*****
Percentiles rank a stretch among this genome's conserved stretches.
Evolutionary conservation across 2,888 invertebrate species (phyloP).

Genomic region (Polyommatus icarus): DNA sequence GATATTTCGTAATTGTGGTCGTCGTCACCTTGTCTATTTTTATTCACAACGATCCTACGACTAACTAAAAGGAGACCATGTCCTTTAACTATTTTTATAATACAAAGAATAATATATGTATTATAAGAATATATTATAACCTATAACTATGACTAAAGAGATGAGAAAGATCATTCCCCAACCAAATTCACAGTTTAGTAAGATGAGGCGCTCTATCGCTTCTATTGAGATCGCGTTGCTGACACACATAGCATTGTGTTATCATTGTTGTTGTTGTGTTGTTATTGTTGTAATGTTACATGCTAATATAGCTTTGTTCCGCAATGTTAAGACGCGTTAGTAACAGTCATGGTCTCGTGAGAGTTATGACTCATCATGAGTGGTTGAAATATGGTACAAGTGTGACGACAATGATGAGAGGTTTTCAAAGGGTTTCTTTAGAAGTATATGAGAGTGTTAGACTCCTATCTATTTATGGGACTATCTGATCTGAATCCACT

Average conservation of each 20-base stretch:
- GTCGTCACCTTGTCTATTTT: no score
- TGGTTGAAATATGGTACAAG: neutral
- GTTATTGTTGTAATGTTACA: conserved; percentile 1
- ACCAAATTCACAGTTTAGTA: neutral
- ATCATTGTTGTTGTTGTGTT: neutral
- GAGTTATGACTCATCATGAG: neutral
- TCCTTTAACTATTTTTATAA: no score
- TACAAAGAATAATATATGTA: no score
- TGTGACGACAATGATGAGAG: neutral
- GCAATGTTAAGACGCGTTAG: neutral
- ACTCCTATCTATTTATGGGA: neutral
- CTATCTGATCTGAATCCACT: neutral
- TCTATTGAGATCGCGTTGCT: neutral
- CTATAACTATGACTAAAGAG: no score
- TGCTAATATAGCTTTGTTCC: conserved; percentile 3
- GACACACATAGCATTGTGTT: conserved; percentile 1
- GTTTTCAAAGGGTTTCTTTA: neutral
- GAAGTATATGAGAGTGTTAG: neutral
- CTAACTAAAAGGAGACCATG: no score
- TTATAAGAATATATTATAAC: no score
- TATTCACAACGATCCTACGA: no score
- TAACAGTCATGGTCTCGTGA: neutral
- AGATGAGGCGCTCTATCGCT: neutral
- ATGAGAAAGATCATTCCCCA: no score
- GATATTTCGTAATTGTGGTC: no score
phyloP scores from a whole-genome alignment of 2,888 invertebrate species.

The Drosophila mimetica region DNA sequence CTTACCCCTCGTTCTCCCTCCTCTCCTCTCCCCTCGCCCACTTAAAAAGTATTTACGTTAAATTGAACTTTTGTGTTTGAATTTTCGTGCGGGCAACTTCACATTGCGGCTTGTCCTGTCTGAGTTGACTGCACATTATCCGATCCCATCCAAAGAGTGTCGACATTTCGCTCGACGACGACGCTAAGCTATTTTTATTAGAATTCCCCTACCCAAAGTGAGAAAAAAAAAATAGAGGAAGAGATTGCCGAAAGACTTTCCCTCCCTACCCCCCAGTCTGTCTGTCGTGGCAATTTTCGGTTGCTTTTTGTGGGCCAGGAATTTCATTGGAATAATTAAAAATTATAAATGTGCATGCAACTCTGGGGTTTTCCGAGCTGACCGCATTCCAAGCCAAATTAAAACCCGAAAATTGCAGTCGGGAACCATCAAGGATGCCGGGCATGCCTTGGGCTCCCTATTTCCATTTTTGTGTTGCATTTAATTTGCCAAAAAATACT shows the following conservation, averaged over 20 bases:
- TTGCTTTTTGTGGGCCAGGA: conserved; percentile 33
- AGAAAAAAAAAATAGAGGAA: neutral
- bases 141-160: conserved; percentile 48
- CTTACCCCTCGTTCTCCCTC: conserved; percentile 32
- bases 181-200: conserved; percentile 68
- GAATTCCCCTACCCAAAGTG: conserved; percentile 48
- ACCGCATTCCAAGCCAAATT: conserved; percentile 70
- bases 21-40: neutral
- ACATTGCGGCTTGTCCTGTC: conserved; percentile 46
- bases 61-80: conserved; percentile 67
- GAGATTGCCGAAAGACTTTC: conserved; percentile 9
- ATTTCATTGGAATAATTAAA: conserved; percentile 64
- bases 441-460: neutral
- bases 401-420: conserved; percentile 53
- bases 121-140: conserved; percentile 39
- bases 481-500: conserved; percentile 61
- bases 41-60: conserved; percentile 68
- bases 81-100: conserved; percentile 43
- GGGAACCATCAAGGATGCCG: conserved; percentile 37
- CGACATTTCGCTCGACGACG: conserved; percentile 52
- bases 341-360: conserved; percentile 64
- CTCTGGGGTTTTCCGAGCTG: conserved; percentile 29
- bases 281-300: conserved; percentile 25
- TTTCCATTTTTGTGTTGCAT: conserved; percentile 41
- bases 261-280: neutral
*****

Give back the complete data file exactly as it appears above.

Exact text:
Percentiles rank a stretch among this genome's conserved stretches.
Evolutionary conservation across 2,888 invertebrate species (phyloP).

Genomic region (Polyommatus icarus): DNA sequence GATATTTCGTAATTGTGGTCGTCGTCACCTTGTCTATTTTTATTCACAACGATCCTACGACTAACTAAAAGGAGACCATGTCCTTTAACTATTTTTATAATACAAAGAATAATATATGTATTATAAGAATATATTATAACCTATAACTATGACTAAAGAGATGAGAAAGATCATTCCCCAACCAAATTCACAGTTTAGTAAGATGAGGCGCTCTATCGCTTCTATTGAGATCGCGTTGCTGACACACATAGCATTGTGTTATCATTGTTGTTGTTGTGTTGTTATTGTTGTAATGTTACATGCTAATATAGCTTTGTTCCGCAATGTTAAGACGCGTTAGTAACAGTCATGGTCTCGTGAGAGTTATGACTCATCATGAGTGGTTGAAATATGGTACAAGTGTGACGACAATGATGAGAGGTTTTCAAAGGGTTTCTTTAGAAGTATATGAGAGTGTTAGACTCCTATCTATTTATGGGACTATCTGATCTGAATCCACT

Average conservation of each 20-base stretch:
- GTCGTCACCTTGTCTATTTT: no score
- TGGTTGAAATATGGTACAAG: neutral
- GTTATTGTTGTAATGTTACA: conserved; percentile 1
- ACCAAATTCACAGTTTAGTA: neutral
- ATCATTGTTGTTGTTGTGTT: neutral
- GAGTTATGACTCATCATGAG: neutral
- TCCTTTAACTATTTTTATAA: no score
- TACAAAGAATAATATATGTA: no score
- TGTGACGACAATGATGAGAG: neutral
- GCAATGTTAAGACGCGTTAG: neutral
- ACTCCTATCTATTTATGGGA: neutral
- CTATCTGATCTGAATCCACT: neutral
- TCTATTGAGATCGCGTTGCT: neutral
- CTATAACTATGACTAAAGAG: no score
- TGCTAATATAGCTTTGTTCC: conserved; percentile 3
- GACACACATAGCATTGTGTT: conserved; percentile 1
- GTTTTCAAAGGGTTTCTTTA: neutral
- GAAGTATATGAGAGTGTTAG: neutral
- CTAACTAAAAGGAGACCATG: no score
- TTATAAGAATATATTATAAC: no score
- TATTCACAACGATCCTACGA: no score
- TAACAGTCATGGTCTCGTGA: neutral
- AGATGAGGCGCTCTATCGCT: neutral
- ATGAGAAAGATCATTCCCCA: no score
- GATATTTCGTAATTGTGGTC: no score
phyloP scores from a whole-genome alignment of 2,888 invertebrate species.

The Drosophila mimetica region DNA sequence CTTACCCCTCGTTCTCCCTCCTCTCCTCTCCCCTCGCCCACTTAAAAAGTATTTACGTTAAATTGAACTTTTGTGTTTGAATTTTCGTGCGGGCAACTTCACATTGCGGCTTGTCCTGTCTGAGTTGACTGCACATTATCCGATCCCATCCAAAGAGTGTCGACATTTCGCTCGACGACGACGCTAAGCTATTTTTATTAGAATTCCCCTACCCAAAGTGAGAAAAAAAAAATAGAGGAAGAGATTGCCGAAAGACTTTCCCTCCCTACCCCCCAGTCTGTCTGTCGTGGCAATTTTCGGTTGCTTTTTGTGGGCCAGGAATTTCATTGGAATAATTAAAAATTATAAATGTGCATGCAACTCTGGGGTTTTCCGAGCTGACCGCATTCCAAGCCAAATTAAAACCCGAAAATTGCAGTCGGGAACCATCAAGGATGCCGGGCATGCCTTGGGCTCCCTATTTCCATTTTTGTGTTGCATTTAATTTGCCAAAAAATACT shows the following conservation, averaged over 20 bases:
- TTGCTTTTTGTGGGCCAGGA: conserved; percentile 33
- AGAAAAAAAAAATAGAGGAA: neutral
- bases 141-160: conserved; percentile 48
- CTTACCCCTCGTTCTCCCTC: conserved; percentile 32
- bases 181-200: conserved; percentile 68
- GAATTCCCCTACCCAAAGTG: conserved; percentile 48
- ACCGCATTCCAAGCCAAATT: conserved; percentile 70
- bases 21-40: neutral
- ACATTGCGGCTTGTCCTGTC: conserved; percentile 46
- bases 61-80: conserved; percentile 67
- GAGATTGCCGAAAGACTTTC: conserved; percentile 9
- ATTTCATTGGAATAATTAAA: conserved; percentile 64
- bases 441-460: neutral
- bases 401-420: conserved; percentile 53
- bases 121-140: conserved; percentile 39
- bases 481-500: conserved; percentile 61
- bases 41-60: conserved; percentile 68
- bases 81-100: conserved; percentile 43
- GGGAACCATCAAGGATGCCG: conserved; percentile 37
- CGACATTTCGCTCGACGACG: conserved; percentile 52
- bases 341-360: conserved; percentile 64
- CTCTGGGGTTTTCCGAGCTG: conserved; percentile 29
- bases 281-300: conserved; percentile 25
- TTTCCATTTTTGTGTTGCAT: conserved; percentile 41
- bases 261-280: neutral